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History: While the 40-foot boxcar was a standard design, and it did come in different setups depending on the type of freight being transported, it was not large enough for efficient mass commodity transportation. The 50-foot boxcar made its first appearance in the 1930s and steadily grew in popularity over the years, which further improved redundancies by allowing for even more space within a given car. Today, the 50-footer remains the common boxcar size. After the second world war ended, and steel became once again readily available, steel became the go-to choice for construction of boxcars. Pullman Standard and ACF were some of the most prolific builders of these cars.
In the 1960s, the flush, "plug" style sliding door was introduced as an option that provides a larger door to ease loading and unloading of certain commodities. The tight-fitting doors are better insulated and allow a car's interior to be maintained at a more even temperature.
The 50 foot hi-cube boxcar fleet is similar to a 50 foot standard car with an additional 2 feet of interior height. This is known as a "Plate F" boxcar. 50 foot Hi-Cube boxcars typically have a load capacity of 100 tons and are equipped with cushion underframes and plug doors. These cars are used primarily in rolled paper service as the extra height is needed to accommodate the larger rolls that are now commonplace. They can also be used for similar commodities handled in other 50’ or 60’ boxcars.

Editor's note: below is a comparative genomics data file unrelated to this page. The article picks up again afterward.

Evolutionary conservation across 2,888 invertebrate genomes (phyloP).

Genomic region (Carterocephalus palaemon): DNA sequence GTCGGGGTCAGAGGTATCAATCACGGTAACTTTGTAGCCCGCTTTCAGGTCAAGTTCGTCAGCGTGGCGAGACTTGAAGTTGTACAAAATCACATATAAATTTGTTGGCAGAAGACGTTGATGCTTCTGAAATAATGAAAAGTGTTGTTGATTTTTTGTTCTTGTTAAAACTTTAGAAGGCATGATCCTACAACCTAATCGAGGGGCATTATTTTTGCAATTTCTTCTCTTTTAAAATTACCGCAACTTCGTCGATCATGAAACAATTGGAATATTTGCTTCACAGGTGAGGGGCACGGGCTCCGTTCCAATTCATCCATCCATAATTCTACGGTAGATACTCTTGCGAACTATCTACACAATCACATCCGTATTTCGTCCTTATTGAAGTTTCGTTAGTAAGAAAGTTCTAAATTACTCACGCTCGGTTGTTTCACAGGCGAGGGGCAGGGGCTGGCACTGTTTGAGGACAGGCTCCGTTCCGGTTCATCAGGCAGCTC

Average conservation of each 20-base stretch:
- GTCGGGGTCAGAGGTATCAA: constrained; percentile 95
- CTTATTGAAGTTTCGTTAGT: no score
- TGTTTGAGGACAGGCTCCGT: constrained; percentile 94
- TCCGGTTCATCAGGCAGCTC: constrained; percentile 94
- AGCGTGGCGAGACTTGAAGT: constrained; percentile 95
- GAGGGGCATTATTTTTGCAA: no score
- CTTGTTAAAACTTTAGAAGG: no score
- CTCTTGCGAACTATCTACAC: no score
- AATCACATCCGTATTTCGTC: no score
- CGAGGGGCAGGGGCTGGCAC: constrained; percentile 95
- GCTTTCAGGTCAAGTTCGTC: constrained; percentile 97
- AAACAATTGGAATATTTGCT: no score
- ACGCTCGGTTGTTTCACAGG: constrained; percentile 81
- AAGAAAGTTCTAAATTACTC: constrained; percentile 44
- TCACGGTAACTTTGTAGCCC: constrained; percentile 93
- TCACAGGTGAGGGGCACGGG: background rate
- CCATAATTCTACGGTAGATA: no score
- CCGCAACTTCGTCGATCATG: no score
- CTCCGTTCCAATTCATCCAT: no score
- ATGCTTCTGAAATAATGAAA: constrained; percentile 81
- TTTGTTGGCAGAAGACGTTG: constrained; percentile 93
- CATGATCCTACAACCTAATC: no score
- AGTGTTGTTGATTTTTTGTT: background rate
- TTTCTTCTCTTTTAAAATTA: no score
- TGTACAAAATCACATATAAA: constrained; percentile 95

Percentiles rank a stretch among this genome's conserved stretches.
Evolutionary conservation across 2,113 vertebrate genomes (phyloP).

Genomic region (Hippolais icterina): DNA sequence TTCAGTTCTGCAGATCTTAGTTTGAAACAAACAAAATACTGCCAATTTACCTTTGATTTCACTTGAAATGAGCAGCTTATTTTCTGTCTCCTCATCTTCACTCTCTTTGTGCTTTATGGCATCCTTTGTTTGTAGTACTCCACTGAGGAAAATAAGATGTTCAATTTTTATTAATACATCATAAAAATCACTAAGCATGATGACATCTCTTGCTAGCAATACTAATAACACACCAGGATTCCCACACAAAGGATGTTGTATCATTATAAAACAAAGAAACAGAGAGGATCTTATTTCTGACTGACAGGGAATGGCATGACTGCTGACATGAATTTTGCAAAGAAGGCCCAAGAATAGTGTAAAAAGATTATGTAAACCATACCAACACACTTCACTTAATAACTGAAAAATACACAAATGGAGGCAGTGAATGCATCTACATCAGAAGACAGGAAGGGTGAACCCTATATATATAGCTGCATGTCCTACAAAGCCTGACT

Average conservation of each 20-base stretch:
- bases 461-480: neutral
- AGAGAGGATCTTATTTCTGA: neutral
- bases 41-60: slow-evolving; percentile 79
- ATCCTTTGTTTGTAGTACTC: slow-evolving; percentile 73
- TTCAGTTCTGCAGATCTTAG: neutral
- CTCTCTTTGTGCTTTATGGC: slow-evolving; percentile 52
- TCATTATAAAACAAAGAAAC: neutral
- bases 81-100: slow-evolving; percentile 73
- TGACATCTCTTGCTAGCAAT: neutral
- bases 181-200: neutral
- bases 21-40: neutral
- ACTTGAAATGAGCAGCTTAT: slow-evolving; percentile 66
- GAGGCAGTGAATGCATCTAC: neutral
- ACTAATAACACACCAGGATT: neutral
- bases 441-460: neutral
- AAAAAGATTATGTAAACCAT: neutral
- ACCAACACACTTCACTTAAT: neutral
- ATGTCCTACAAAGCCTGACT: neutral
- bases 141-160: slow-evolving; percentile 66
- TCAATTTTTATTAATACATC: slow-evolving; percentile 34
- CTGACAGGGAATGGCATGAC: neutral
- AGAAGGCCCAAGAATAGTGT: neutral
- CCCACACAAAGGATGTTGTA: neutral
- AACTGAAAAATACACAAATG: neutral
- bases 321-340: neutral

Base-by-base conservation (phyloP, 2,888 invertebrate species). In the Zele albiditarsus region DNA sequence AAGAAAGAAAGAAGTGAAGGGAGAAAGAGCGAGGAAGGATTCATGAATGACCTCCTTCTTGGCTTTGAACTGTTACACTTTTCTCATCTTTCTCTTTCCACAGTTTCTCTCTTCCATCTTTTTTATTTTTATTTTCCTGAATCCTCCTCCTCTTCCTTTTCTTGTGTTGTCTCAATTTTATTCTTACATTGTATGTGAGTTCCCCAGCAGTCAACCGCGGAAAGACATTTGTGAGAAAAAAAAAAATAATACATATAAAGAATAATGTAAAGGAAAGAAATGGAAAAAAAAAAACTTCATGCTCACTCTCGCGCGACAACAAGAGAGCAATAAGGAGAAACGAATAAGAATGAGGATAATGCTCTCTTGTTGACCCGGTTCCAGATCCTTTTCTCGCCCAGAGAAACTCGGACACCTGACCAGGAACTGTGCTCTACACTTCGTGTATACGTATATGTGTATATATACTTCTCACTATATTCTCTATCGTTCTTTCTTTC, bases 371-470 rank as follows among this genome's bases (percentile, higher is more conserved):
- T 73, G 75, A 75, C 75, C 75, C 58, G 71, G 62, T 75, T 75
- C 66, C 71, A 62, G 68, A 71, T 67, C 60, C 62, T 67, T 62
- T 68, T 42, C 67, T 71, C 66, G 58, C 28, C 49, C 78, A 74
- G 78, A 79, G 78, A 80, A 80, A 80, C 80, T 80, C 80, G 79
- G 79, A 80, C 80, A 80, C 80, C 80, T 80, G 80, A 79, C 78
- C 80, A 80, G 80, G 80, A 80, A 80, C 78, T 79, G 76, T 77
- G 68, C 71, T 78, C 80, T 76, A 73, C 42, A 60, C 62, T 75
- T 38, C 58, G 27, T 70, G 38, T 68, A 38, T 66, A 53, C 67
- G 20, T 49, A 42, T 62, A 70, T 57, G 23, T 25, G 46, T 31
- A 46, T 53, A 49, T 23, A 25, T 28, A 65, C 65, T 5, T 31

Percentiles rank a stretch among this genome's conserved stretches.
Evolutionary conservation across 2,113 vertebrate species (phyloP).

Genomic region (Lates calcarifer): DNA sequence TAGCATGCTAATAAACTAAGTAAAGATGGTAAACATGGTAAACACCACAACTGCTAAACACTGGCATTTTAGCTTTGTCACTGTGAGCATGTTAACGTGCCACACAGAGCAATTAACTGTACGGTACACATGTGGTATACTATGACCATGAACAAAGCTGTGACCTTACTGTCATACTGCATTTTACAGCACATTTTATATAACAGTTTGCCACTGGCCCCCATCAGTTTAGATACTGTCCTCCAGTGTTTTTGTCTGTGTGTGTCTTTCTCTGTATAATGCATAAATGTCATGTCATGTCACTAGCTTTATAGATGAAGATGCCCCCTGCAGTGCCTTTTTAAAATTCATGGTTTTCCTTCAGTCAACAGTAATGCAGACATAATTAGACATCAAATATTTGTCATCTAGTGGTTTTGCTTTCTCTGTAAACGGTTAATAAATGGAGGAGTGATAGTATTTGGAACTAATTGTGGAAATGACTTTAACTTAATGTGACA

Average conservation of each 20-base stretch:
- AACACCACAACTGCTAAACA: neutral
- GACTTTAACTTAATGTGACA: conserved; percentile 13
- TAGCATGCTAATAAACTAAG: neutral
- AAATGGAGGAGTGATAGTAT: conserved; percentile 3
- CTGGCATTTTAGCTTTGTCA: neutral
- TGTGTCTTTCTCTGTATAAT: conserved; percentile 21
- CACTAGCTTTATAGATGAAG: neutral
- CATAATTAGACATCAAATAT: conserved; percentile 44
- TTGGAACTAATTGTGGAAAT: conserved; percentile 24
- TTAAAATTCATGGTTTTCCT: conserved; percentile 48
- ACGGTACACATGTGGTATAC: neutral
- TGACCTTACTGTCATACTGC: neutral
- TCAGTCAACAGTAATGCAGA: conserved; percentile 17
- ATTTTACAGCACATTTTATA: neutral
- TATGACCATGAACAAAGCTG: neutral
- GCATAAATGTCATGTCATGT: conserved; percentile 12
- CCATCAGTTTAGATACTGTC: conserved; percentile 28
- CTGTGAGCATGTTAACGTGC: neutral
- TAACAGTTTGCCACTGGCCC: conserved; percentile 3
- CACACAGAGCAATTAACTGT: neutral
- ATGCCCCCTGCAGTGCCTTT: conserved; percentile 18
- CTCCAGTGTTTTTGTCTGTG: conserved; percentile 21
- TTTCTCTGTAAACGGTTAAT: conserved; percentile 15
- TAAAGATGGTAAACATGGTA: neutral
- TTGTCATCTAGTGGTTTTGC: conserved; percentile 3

Railroad/Company: This set of items is comprised of more than one name. Please look at the component items for details on the specific roadnames and/or manufacturers.
Item Links: We found: 1 different collections associated with Rail - Rolling Stock (Freight) - Boxcar - 50 Foot Steel, Hi-Cube
- Collection N Scale Model Trains: 102 different items.
Item created by: gdm on 2018-03-14 09:18:20. Last edited by gdm on 2018-03-17 19:56:51
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